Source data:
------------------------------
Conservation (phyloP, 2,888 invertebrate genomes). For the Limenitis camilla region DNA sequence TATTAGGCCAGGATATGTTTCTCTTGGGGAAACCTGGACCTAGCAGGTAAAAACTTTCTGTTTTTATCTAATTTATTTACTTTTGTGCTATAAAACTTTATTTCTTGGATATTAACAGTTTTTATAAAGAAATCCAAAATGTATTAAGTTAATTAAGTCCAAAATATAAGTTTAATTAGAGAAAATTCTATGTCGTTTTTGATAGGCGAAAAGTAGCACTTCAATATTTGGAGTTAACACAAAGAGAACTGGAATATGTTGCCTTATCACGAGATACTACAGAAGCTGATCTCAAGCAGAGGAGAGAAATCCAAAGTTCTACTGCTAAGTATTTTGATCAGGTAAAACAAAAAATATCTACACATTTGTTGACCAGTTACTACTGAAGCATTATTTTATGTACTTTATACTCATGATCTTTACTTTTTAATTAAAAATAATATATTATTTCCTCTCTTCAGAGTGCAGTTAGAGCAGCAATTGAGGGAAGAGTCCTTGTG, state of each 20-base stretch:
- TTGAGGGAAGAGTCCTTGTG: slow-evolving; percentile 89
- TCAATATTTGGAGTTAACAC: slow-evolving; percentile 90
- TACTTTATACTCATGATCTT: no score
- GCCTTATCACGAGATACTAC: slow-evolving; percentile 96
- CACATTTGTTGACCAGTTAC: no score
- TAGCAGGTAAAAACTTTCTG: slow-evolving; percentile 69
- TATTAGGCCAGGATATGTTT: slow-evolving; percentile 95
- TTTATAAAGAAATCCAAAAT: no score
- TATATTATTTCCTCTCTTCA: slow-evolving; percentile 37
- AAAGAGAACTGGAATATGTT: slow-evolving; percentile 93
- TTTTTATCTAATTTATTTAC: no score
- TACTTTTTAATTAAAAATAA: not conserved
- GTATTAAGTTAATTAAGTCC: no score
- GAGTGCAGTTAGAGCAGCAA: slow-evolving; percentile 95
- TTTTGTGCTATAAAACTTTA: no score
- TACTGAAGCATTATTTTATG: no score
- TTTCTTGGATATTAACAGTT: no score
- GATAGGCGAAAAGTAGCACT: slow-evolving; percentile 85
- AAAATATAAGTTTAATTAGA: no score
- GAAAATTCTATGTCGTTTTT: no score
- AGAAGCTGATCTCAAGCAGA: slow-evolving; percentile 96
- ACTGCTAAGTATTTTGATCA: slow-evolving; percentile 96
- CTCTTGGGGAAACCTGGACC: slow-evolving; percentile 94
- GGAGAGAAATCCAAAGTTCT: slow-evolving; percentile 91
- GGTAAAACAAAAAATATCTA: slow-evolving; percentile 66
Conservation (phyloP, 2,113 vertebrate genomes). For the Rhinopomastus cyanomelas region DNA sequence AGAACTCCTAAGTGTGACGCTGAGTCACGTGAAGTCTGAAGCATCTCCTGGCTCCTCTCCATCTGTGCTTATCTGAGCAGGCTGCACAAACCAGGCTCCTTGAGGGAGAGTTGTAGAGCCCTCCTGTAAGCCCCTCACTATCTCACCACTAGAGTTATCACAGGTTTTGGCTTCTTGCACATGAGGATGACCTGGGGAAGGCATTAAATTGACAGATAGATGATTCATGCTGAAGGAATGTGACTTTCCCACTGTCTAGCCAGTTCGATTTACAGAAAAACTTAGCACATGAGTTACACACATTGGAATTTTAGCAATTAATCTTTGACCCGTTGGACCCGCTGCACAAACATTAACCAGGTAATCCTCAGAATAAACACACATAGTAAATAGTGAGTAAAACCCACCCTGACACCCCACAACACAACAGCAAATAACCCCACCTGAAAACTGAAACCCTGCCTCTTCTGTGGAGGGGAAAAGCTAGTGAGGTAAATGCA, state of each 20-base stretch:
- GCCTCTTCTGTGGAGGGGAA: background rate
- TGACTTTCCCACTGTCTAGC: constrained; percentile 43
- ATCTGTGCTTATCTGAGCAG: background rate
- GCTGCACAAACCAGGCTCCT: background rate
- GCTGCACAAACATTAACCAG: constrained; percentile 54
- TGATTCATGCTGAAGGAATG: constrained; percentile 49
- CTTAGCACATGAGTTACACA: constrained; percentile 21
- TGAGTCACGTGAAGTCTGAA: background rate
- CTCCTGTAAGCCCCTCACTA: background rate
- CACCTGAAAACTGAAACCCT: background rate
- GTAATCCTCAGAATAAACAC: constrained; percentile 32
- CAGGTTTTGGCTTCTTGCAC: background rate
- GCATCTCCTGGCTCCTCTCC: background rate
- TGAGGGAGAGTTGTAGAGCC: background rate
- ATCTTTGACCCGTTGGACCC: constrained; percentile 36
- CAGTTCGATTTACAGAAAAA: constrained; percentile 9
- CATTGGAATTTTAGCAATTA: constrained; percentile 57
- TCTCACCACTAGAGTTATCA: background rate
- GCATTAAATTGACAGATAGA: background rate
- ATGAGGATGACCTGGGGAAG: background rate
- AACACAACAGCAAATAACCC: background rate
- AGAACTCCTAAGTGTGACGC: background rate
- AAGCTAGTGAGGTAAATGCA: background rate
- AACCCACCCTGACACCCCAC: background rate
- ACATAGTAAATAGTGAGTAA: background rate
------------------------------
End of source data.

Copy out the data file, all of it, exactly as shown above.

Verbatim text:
Conservation (phyloP, 2,888 invertebrate genomes). For the Limenitis camilla region DNA sequence TATTAGGCCAGGATATGTTTCTCTTGGGGAAACCTGGACCTAGCAGGTAAAAACTTTCTGTTTTTATCTAATTTATTTACTTTTGTGCTATAAAACTTTATTTCTTGGATATTAACAGTTTTTATAAAGAAATCCAAAATGTATTAAGTTAATTAAGTCCAAAATATAAGTTTAATTAGAGAAAATTCTATGTCGTTTTTGATAGGCGAAAAGTAGCACTTCAATATTTGGAGTTAACACAAAGAGAACTGGAATATGTTGCCTTATCACGAGATACTACAGAAGCTGATCTCAAGCAGAGGAGAGAAATCCAAAGTTCTACTGCTAAGTATTTTGATCAGGTAAAACAAAAAATATCTACACATTTGTTGACCAGTTACTACTGAAGCATTATTTTATGTACTTTATACTCATGATCTTTACTTTTTAATTAAAAATAATATATTATTTCCTCTCTTCAGAGTGCAGTTAGAGCAGCAATTGAGGGAAGAGTCCTTGTG, state of each 20-base stretch:
- TTGAGGGAAGAGTCCTTGTG: slow-evolving; percentile 89
- TCAATATTTGGAGTTAACAC: slow-evolving; percentile 90
- TACTTTATACTCATGATCTT: no score
- GCCTTATCACGAGATACTAC: slow-evolving; percentile 96
- CACATTTGTTGACCAGTTAC: no score
- TAGCAGGTAAAAACTTTCTG: slow-evolving; percentile 69
- TATTAGGCCAGGATATGTTT: slow-evolving; percentile 95
- TTTATAAAGAAATCCAAAAT: no score
- TATATTATTTCCTCTCTTCA: slow-evolving; percentile 37
- AAAGAGAACTGGAATATGTT: slow-evolving; percentile 93
- TTTTTATCTAATTTATTTAC: no score
- TACTTTTTAATTAAAAATAA: not conserved
- GTATTAAGTTAATTAAGTCC: no score
- GAGTGCAGTTAGAGCAGCAA: slow-evolving; percentile 95
- TTTTGTGCTATAAAACTTTA: no score
- TACTGAAGCATTATTTTATG: no score
- TTTCTTGGATATTAACAGTT: no score
- GATAGGCGAAAAGTAGCACT: slow-evolving; percentile 85
- AAAATATAAGTTTAATTAGA: no score
- GAAAATTCTATGTCGTTTTT: no score
- AGAAGCTGATCTCAAGCAGA: slow-evolving; percentile 96
- ACTGCTAAGTATTTTGATCA: slow-evolving; percentile 96
- CTCTTGGGGAAACCTGGACC: slow-evolving; percentile 94
- GGAGAGAAATCCAAAGTTCT: slow-evolving; percentile 91
- GGTAAAACAAAAAATATCTA: slow-evolving; percentile 66
Conservation (phyloP, 2,113 vertebrate genomes). For the Rhinopomastus cyanomelas region DNA sequence AGAACTCCTAAGTGTGACGCTGAGTCACGTGAAGTCTGAAGCATCTCCTGGCTCCTCTCCATCTGTGCTTATCTGAGCAGGCTGCACAAACCAGGCTCCTTGAGGGAGAGTTGTAGAGCCCTCCTGTAAGCCCCTCACTATCTCACCACTAGAGTTATCACAGGTTTTGGCTTCTTGCACATGAGGATGACCTGGGGAAGGCATTAAATTGACAGATAGATGATTCATGCTGAAGGAATGTGACTTTCCCACTGTCTAGCCAGTTCGATTTACAGAAAAACTTAGCACATGAGTTACACACATTGGAATTTTAGCAATTAATCTTTGACCCGTTGGACCCGCTGCACAAACATTAACCAGGTAATCCTCAGAATAAACACACATAGTAAATAGTGAGTAAAACCCACCCTGACACCCCACAACACAACAGCAAATAACCCCACCTGAAAACTGAAACCCTGCCTCTTCTGTGGAGGGGAAAAGCTAGTGAGGTAAATGCA, state of each 20-base stretch:
- GCCTCTTCTGTGGAGGGGAA: background rate
- TGACTTTCCCACTGTCTAGC: constrained; percentile 43
- ATCTGTGCTTATCTGAGCAG: background rate
- GCTGCACAAACCAGGCTCCT: background rate
- GCTGCACAAACATTAACCAG: constrained; percentile 54
- TGATTCATGCTGAAGGAATG: constrained; percentile 49
- CTTAGCACATGAGTTACACA: constrained; percentile 21
- TGAGTCACGTGAAGTCTGAA: background rate
- CTCCTGTAAGCCCCTCACTA: background rate
- CACCTGAAAACTGAAACCCT: background rate
- GTAATCCTCAGAATAAACAC: constrained; percentile 32
- CAGGTTTTGGCTTCTTGCAC: background rate
- GCATCTCCTGGCTCCTCTCC: background rate
- TGAGGGAGAGTTGTAGAGCC: background rate
- ATCTTTGACCCGTTGGACCC: constrained; percentile 36
- CAGTTCGATTTACAGAAAAA: constrained; percentile 9
- CATTGGAATTTTAGCAATTA: constrained; percentile 57
- TCTCACCACTAGAGTTATCA: background rate
- GCATTAAATTGACAGATAGA: background rate
- ATGAGGATGACCTGGGGAAG: background rate
- AACACAACAGCAAATAACCC: background rate
- AGAACTCCTAAGTGTGACGC: background rate
- AAGCTAGTGAGGTAAATGCA: background rate
- AACCCACCCTGACACCCCAC: background rate
- ACATAGTAAATAGTGAGTAA: background rate